Brands strike long-term relationships with trusted creators

Success often comes down to staying on top of existing and emerging trends, writes Vamp’s Karl Mapstone

For influencer marketing, 2023 was another year of growth. More companies than ever are utilising the channel (as high as 78 per cent in the US), the overall industry value grew to $21.1 billion globally, and spending on influencer marketing globally reached $26.09 billion.

If you’re not already utilising the channel, now’s the time. If you are a regular influencer marketer, then you’ll know success often comes down to staying on top of existing and emerging trends. There were plenty that we saw in 2023 that we expect to continue – AI, short-form video, TikTok as a key channel, the increasing importance of trends, and the continued growth in social commerce.

But what of 2024?

To get you prepared and ahead of the curve, we’re giving you a rundown of the six key trends we expect to see in the year ahead.

First up, we have been utilising trends and reacting with speed. Trends are growing in importance across the social media landscape, and it’s no difference with influencer marketing. Trends will become the main cornerstone for brands’ influencer marketing strategies this year.

However, the real takeaway here is being able to react at pace.

Two major examples we saw last year were with Stanley bottles and The North Face. Both showed that delivering your message in a timely fashion can lead to high reach, hugely positive sentiment, and supercharged relevance.

This same philosophy can be applied to trends.

Secondly, we’re expecting the relationship between search optimisation and influencer marketing to blossom. It’s no secret that Gen Z and Alpha are turning to social media platforms, as well as Google, when conducting search-based research.

In fact nearly 40 per cent of this demographic prefers searching for info on TikTok and Instagram over Google.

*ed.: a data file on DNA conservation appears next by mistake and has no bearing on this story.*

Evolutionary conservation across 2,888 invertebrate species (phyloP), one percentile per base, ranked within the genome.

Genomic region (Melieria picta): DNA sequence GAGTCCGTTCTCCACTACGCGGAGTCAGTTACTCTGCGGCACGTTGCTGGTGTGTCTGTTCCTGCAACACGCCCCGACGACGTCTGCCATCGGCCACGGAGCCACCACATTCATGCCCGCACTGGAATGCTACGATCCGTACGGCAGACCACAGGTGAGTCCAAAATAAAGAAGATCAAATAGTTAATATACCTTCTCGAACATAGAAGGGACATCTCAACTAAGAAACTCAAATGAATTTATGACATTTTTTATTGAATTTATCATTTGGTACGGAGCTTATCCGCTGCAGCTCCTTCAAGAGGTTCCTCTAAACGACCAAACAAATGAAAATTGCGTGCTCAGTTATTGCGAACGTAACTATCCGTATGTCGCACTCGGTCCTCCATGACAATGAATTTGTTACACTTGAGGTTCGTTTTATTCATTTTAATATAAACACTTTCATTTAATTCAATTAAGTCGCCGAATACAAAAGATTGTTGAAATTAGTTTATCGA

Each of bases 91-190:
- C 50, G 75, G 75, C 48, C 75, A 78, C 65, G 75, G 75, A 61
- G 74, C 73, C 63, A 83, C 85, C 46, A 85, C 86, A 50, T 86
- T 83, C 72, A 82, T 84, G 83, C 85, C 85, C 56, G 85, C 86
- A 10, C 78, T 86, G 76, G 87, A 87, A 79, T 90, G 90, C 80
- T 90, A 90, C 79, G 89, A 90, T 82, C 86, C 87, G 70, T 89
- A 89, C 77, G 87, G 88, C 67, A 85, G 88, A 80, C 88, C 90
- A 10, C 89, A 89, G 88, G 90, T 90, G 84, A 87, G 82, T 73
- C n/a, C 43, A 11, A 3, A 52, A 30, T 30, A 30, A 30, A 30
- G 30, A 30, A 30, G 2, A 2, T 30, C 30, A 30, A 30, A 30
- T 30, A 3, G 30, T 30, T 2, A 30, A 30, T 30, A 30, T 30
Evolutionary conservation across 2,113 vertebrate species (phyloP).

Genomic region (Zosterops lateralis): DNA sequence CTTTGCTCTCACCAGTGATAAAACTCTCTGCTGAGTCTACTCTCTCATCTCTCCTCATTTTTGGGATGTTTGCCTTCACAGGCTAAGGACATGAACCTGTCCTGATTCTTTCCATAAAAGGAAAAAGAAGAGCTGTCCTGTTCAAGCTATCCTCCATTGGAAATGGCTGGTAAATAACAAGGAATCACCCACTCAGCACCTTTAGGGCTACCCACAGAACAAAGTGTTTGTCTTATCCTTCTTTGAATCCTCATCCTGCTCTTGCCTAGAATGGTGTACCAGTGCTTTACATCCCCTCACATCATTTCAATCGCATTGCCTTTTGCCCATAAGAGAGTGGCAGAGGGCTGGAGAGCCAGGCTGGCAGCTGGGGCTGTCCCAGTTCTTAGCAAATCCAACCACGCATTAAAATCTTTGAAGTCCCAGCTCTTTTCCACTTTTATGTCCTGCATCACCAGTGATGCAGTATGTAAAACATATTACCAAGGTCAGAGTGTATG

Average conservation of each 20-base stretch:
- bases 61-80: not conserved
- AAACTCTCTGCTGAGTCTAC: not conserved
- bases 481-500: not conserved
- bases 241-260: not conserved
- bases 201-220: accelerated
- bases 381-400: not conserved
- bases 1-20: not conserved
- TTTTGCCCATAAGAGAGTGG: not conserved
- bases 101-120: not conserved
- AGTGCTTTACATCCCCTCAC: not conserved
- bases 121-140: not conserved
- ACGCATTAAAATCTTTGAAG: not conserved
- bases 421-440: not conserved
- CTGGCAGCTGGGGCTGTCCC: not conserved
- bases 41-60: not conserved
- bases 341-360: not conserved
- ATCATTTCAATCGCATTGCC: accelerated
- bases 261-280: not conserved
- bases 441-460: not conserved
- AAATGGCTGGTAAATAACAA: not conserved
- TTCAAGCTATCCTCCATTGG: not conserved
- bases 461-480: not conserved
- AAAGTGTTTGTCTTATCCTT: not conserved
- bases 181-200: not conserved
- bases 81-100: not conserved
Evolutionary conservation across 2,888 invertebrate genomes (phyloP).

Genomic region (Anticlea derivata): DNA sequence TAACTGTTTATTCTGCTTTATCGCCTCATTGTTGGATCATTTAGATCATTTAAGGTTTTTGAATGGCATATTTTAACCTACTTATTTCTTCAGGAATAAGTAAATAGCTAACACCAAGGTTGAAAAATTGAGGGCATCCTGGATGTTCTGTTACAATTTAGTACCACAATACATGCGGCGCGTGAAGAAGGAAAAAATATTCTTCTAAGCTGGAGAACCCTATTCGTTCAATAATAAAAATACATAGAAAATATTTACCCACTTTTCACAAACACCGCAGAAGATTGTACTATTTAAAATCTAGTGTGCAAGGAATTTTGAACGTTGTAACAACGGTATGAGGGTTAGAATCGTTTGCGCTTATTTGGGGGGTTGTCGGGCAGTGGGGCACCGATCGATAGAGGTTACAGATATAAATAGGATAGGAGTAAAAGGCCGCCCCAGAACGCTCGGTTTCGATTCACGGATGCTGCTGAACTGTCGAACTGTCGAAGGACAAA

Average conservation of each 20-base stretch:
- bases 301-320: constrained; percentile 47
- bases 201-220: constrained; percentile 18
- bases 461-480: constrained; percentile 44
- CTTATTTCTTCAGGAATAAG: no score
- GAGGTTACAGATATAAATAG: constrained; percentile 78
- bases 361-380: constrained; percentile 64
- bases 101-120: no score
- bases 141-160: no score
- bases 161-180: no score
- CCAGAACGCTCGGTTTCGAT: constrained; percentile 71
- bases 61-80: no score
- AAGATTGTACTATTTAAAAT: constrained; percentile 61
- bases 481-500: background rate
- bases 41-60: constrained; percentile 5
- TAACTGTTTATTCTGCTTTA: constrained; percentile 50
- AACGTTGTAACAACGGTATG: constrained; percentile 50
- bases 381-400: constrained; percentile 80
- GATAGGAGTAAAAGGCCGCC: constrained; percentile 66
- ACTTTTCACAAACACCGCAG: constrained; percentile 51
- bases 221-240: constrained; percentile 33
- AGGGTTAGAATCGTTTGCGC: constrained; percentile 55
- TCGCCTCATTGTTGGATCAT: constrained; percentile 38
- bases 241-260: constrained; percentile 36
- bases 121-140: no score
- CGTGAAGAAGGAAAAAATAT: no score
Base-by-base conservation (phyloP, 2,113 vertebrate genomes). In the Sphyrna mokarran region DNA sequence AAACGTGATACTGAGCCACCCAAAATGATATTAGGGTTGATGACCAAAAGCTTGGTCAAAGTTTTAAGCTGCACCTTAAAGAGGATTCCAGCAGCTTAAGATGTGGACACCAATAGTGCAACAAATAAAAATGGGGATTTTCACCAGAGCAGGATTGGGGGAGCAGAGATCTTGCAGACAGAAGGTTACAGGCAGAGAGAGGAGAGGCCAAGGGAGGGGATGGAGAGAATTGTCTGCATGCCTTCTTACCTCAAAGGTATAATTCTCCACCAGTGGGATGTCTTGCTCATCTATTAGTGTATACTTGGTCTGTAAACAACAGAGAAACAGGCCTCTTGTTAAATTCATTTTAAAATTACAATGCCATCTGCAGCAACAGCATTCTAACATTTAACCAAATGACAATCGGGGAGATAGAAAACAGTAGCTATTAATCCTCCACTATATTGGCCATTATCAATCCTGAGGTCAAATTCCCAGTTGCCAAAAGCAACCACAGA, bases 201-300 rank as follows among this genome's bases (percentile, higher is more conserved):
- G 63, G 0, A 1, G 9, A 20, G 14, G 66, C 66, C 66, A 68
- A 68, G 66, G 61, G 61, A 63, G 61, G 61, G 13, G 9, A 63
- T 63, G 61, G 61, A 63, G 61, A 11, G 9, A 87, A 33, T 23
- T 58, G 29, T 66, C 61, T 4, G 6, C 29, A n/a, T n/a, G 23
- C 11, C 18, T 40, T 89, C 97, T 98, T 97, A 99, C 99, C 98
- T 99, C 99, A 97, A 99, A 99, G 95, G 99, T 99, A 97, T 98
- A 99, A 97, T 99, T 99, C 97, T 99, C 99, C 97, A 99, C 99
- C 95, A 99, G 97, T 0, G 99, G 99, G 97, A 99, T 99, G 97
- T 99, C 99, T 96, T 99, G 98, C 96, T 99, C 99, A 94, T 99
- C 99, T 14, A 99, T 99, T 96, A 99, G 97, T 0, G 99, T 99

We’ve helped clients use this fact to boost their campaign performance. By searching the platforms for terms relevant to your community and brand, you can create content types that you can see are already connecting well within your target audience around specific subjects.

This heightens your chances of higher reach, engagement and, subsequently, revenue. Next up we have AI.

2023 was the year of broader adoption of this revolutionary technology, we expect this to become even more commonplace and have a material impact in 2024. We see this in a couple of ways.

One, creators are going to be adopting this technology themselves to improve efficiencies, fuel creativity and enhance their creative output.

We also expect to see more players enter the field that will further empower both creators and marketers, improving the relationship between them. Of course, the technology comes with its warnings, but we trust the industry to navigate these with caution.

Now we move onto prioritising sub-communities. TikTok and YouTube in particular have facilitated the ability to target very specific groups of people through clever algorithms, platform functionalities, and, more simply, hashtags.

This, coupled with partnering with micro or nano influencers, is allowing brands to infiltrate and connect with these niches easier than ever before.

We believe marketers are going to become even more sophisticated in their approach to this type of targeting. By creating hyper-relevant content (using search tactics) and activating with trusted community influencers in the space, brands will be able to strike relationships on a much deeper level than was previously possible.

Most of the points above won’t be possible without our next expected trend – demand for authenticity. Last year’s trends of de-influencing, short-form video, and TikTok dominance would not be possible without authenticity.

Consumers are demanding it (particularly Gen Z), and creators are delivering. That’s why 69 per cent of consumers trust influencers over information coming directly from a brand. 2024 will see less brand messaging and more relatable and personable content collaborations.

Marketers that stick to overt brand and product messaging will lose out to those that prioritise being informative, entertaining, and/ or inspiring with their creator collaborations.

Our final trend we expect to see is brands building long-term relationships with creators. Our own consumer survey showed that 44 per cent of consumers want to see creators working with multiple brands. This ladders back to the authenticity point.

By working with more brands, the perception is that their views will be more objective, as opposed to towing brand party-lines when acting as an ambassador.

Having said that, we still expect that this year will see brands striking up longer term relationships with trusted creators.

We think this as, without it, many of the points already mentioned – namely reacting with speed, targeting sub communities, and achieving more authentic content creation – won’t happen.

Brands and creators need to trust each other fully to achieve the best results and it usually takes time to develop that understanding.

By Karl Mapstone, Co-founder and CEO of Vamp Middle East